Stirring the Structure: A Look Midway Through HPI 2018

By Sarah Marks Mininsohn (HPI ‘17)

“It doesn’t feel like a school. It feels more like a Person Orientation.”
–Kate Madara (HPI ‘18)

Eleven artists of different ages, backgrounds, personalities, and interests make up HPI’18. As these artists come together under a new program structure, they meet, watch, and get to know each other. As the program continues, weeks and hours are spent with all in the same room, and they get to KNOW each other. They provide feedback as new works begin, express controversial opinions on Fringe shows, and learn juicy details about each other’s personal lives. As each artist develops and changes, so does the group, and a dynamic unique to this class emerges.

It quickly became late October, and the HPI ’18 artists have moved from getting to know each other to getting to KNOW each other. Individual artists are shifting and reassessing what they want out of the program now that they’ve experienced a month and a half of it. I had the opportunity to chat with three artists from this class, Tina Zhong, Julia Bryck, and Kate Madara, about HPI ‘18’s group shifting so far.

Up to this point, I had heard multiple faculty members describe the group as “quiet” and “thoughtful,” likely comparing it to my class the previous year, which was pretty talkative from early on in the program. When I asked for their perspectives on the group dynamic, they told me about a significant moment of shifting in core faculty Shavon Norris’s class, “Mindful Making.” So far, Shavon’s class is a special space for HPI’18, a “community haven,” according to Julia.

At the beginning of the conversation, Julia agreed with the talk I’d heard: “It’s kind of a quiet group. I know the faculty’s been trying to give us a lot of space to sit in silence, where none of us have to say anything. I think it’s a very thoughtful group. When we have open studio time, we end up spending a lot of time together hanging out and getting to know each other.”

The group has been mainly using open studio time to work on solo work, between chats and check-ins. While this dynamic has been fruitful to some extent, the artists were growing eager for collaboration. Julia told me, “the program talks a lot about collaboration as a value, but the structure doesn’t support it right now for this specific group.” Julia had voiced this concern in Shavon’s class.

Tina chimed in, “Julia herself said this, but the whole group felt this way. Even though we’re always here, we haven’t been collaborating with each other as a group that much. We all felt that we need something that we work on together, and then it happened in Shavon’s class yesterday afternoon. We worked together, creating a piece.”

After hearing the artists’ concerns, Shavon provided them with a structure for making something together. It began with each artist creating an illustration, and turned into a traveling, dynamic, and silly group piece.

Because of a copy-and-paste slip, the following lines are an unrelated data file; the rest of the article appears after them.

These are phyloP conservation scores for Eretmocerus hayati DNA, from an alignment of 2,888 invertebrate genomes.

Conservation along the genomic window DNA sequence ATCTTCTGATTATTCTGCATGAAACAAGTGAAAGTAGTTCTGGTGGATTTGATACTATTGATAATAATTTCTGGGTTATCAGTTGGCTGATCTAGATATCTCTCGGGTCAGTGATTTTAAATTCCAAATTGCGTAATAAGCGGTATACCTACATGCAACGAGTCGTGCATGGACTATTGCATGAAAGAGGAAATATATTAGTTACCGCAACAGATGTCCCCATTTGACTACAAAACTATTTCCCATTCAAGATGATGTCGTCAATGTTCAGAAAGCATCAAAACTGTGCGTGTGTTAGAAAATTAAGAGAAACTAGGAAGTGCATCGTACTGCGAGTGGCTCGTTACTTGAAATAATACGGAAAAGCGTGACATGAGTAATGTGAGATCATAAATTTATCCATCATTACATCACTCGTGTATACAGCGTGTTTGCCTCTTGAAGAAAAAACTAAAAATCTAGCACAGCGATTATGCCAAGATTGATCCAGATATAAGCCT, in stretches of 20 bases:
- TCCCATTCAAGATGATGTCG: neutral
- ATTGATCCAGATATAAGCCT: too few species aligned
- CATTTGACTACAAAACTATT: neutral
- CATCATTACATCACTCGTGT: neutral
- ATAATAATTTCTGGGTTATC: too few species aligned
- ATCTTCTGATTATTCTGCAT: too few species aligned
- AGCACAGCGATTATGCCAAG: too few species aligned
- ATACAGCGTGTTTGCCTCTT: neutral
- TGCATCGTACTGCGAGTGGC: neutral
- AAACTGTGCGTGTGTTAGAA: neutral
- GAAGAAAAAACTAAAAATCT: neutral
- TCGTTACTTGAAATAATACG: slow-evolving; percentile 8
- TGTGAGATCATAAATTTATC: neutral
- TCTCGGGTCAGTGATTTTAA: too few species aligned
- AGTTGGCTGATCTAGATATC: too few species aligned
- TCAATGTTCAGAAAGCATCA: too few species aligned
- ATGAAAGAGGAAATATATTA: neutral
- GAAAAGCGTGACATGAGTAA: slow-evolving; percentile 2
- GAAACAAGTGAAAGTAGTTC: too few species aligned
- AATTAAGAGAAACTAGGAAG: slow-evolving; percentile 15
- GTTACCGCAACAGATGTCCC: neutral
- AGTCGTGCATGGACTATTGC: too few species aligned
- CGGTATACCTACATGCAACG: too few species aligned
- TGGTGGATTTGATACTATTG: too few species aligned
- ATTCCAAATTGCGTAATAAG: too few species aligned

Kate described, “We each drew an illustration, and we put them in different places in the room. We all created a piece from one illustration to the next using movement. So, if my piece was there, and Julia’s piece was there, how do I get everybody to Julia’s piece? And then how does Julia get everybody to Tina’s piece? We all took turns as director.”

Julia added that the exercise encouraged the generally-thoughtful-and-quiet artists to take the lead without overthinking, to trust their instincts: “You have like three seconds to decide what you’re going to do. What does your instinct tell you to do? Someone taught a song really quick. Someone else had us crawl in a crab walk. I had everyone do a runway walk.”

Kate added, “we practiced each piece, and at the end, we put it all together. It was really fun to see how those movements changed as we practiced them.” She continued, “I think it illustrated how really different each one of us is, and pulled out the particularities of our selves and our personalities, in a really positive and low-stakes way.”

“It was a really joyful experience, with a lot of silliness,” said Julia.

“Definitely a lot of silliness,” laughed Tina, “I think now we are gradually becoming more comfortable questioning the structures instead of only questioning ourselves.”

The discovery that they could critique and adjust the structures of HPI has been opened new possibilities for the group. They’ve since chatted about using Friday open studio time to do something collectively, whether that involves making something together or switching off leading a dance technique class. We look forward to witnessing how new collaborations unfold.